Anti-submarine warfare ship launched


The home-built ASW, named after an island in the Lakshadweep archipelago, was built by Garden Reach Shipbuilders and Engineers (GRSE). ‘Kadmatt’ is expected to bolster the Navy’s stealth capabilities and enable it to efficiently hunt and destroy lurking enemy submarines.

The GRSE is slated to launch four ASW corvettes for the Indian Navy priced at Rs 1,700 crore each. ‘Kamorta’, the first in the series, was launched on April 19. After fitments, it is expected to be delivered to the Indian Navy in June 2012, while ‘Kadmatt’ will be handed over in March 2013.

The other two ASW corvettes, scheduled to float out of the GRSE yards, are ‘Kiltan’ and ‘Kavaratti’. The keel of the third ASW corvette was laid in August 2010.

The ASW corvettes - deemed as ‘Kamorta’ class ships – with more than 80 per cent indigenous content, are capable of fighting under the NBC (nuclear, biological and chemical) environment. They are designated as super-sophisticated frontline warships with stealth features.

The 109-metre-long, 12.8-metre-wide ship, with an approximate displacement capacity of 3,000 tonne, can achieve a maximum speed of 25 knots.

The ship, powered by four 3,888 KW diesel engines at 1,050 rpm, has an endurance to cover nearly 3,450 nautical miles at a speed of 18 knots and can carry a helicopter on board. Each ship can accommodate 17 officers and 106 sailors.

The anti-submarine warfare capability is largely  achieved due to the low signature of radiated underwater noise.

The ship, having indigenous weapon and sensor suites, is equipped with super-rapid gun mounting, anti-aircraft guns, torpedo launcher, rocket and chaff launchers. The ship fittings include early warning, navigation, fire control radars and under-water sensors with integrated communication and electronic warfare systems.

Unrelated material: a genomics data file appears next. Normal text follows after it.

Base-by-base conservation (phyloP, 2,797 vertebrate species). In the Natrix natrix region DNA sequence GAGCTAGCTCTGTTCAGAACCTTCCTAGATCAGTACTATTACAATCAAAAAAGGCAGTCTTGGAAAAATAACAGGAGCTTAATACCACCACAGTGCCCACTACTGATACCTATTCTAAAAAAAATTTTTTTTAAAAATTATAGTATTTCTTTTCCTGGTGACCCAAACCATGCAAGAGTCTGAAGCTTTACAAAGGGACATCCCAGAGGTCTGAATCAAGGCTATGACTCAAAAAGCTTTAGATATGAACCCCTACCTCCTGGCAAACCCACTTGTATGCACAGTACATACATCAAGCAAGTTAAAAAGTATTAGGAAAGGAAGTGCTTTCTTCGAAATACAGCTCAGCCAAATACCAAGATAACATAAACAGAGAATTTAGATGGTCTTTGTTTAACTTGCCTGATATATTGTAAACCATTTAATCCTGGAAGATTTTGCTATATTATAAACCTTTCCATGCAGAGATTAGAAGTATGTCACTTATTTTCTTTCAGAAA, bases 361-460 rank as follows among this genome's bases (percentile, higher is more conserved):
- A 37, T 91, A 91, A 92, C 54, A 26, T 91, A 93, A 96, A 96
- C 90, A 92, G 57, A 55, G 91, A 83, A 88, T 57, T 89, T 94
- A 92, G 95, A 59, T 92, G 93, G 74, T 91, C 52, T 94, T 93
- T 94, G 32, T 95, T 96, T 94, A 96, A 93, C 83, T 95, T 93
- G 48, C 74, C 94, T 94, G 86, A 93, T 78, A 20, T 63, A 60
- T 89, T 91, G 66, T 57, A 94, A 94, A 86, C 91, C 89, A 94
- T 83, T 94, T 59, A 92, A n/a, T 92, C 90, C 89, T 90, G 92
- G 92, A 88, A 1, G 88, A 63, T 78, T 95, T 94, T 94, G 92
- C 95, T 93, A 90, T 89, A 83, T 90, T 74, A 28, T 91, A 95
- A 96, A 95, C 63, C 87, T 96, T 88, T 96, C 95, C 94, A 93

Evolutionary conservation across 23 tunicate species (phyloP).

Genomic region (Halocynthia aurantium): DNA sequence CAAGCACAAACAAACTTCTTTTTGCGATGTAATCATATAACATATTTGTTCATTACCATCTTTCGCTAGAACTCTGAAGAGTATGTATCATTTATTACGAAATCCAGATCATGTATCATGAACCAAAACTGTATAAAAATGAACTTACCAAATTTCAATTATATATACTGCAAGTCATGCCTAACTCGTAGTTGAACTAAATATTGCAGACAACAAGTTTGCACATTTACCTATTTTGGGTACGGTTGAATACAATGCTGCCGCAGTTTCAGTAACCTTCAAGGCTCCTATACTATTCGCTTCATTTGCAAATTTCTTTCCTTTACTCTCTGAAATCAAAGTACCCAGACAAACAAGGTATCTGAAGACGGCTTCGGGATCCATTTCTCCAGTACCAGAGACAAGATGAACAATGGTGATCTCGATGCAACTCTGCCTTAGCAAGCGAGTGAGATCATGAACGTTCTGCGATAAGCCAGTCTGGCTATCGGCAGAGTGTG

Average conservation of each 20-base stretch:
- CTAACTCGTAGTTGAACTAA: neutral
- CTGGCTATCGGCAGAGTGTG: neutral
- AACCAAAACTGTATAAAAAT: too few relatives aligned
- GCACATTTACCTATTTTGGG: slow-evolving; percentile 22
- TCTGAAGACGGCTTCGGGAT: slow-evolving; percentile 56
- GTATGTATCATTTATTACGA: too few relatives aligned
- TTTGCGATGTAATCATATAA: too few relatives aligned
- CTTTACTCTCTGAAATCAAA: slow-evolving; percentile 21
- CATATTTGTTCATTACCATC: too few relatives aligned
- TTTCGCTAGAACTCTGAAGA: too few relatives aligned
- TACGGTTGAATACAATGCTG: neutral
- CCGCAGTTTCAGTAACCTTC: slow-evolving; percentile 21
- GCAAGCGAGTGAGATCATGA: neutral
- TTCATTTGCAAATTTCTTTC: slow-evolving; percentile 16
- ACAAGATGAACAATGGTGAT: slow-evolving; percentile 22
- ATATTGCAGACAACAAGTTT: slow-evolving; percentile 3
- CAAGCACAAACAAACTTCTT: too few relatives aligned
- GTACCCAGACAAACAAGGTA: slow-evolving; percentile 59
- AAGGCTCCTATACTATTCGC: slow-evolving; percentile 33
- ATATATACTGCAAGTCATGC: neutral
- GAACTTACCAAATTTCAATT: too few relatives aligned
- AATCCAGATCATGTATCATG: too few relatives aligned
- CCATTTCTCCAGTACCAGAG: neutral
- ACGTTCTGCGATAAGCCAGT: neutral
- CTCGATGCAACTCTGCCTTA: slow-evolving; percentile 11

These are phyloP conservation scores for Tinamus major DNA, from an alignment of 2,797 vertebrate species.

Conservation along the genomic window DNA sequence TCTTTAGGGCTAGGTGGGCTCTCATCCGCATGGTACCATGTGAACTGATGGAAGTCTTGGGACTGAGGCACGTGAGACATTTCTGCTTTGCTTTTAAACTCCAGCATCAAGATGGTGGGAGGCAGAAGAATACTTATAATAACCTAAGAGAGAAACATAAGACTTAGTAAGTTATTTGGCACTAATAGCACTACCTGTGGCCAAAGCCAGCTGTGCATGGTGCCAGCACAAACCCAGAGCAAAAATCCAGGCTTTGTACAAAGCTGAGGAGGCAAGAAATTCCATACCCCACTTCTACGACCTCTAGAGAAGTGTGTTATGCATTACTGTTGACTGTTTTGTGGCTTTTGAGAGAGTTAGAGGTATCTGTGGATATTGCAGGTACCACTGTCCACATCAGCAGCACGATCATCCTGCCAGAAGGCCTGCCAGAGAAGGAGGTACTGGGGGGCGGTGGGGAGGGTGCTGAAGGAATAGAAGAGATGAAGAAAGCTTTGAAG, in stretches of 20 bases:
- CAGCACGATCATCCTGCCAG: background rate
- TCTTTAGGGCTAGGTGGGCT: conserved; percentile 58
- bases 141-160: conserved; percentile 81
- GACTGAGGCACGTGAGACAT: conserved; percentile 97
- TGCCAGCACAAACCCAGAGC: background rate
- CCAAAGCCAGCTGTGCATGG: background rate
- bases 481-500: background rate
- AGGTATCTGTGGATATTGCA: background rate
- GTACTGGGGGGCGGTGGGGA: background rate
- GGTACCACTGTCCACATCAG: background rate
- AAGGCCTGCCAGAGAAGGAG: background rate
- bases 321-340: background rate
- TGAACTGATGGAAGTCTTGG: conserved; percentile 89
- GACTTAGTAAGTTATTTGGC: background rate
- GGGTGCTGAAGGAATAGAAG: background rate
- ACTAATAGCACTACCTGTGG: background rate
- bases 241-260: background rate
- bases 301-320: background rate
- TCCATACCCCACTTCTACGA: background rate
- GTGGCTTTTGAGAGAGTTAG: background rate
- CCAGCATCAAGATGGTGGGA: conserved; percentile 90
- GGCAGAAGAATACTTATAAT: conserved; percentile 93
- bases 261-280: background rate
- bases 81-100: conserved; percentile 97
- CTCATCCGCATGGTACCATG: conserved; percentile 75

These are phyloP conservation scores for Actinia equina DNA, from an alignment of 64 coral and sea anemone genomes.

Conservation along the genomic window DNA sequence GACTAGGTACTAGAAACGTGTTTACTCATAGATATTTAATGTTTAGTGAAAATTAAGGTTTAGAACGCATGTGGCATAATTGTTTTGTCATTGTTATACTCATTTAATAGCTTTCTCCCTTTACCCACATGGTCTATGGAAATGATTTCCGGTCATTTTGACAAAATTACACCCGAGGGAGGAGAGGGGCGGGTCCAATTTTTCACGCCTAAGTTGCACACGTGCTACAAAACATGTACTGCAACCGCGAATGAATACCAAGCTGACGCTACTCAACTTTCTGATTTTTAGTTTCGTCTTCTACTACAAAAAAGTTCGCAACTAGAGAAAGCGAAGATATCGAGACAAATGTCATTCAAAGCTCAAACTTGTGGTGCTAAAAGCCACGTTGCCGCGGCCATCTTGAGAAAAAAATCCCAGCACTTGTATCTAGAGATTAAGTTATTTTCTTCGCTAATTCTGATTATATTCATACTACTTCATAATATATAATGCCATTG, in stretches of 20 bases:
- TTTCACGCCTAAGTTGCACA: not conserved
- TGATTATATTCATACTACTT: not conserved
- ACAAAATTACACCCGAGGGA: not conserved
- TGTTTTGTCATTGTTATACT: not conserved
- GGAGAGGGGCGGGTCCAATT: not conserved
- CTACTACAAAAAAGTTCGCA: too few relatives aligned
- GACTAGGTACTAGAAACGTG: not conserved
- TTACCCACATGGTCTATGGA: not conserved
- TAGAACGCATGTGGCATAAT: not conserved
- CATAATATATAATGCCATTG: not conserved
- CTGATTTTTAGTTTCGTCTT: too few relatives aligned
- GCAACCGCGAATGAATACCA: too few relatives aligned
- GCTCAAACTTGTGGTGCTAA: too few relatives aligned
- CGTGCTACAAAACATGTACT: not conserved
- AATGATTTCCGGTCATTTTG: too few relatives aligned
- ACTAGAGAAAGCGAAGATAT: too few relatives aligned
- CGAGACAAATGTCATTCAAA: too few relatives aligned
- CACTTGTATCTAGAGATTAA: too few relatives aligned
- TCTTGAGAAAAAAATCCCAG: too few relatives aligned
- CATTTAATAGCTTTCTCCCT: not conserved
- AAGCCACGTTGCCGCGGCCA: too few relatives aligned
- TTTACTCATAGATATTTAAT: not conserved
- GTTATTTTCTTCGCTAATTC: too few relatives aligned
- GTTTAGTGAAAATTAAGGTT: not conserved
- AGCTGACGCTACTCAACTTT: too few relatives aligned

Minister of State for Defence, Pallam Raju, said he was delighted that 50 per cent of the work on ‘Kadmatt’ was completed prior to the launch as against 40 per cent for Kamorta.

Pointing out that this was a record of sorts in the warship-building sector, he said: “The on-schedule ‘build programme’ would ensure timely contractual deliveries adding to the might of the country in its projection as a blue water navy of our region.” He said that the Navy and the Coast Guard had huge requirement of ships and added that timely delivery of ‘quality ships’ was the need of the hour.

“Modern ship-building technology and tools must be adopted to achieve this objective,” he said.

Raju said that the private sector in the country would have a bigger role to play in the coming years, especially in the indigenisation programme. He urged GRSE to put into practice effective mechanisms to meet such challenges.

“You have to concentrate on implementation of time-tested quality practices, effective corporate strategy, establishment of reliable and stabilised vendors and most importantly, training and upgradation of human resources,” he said.

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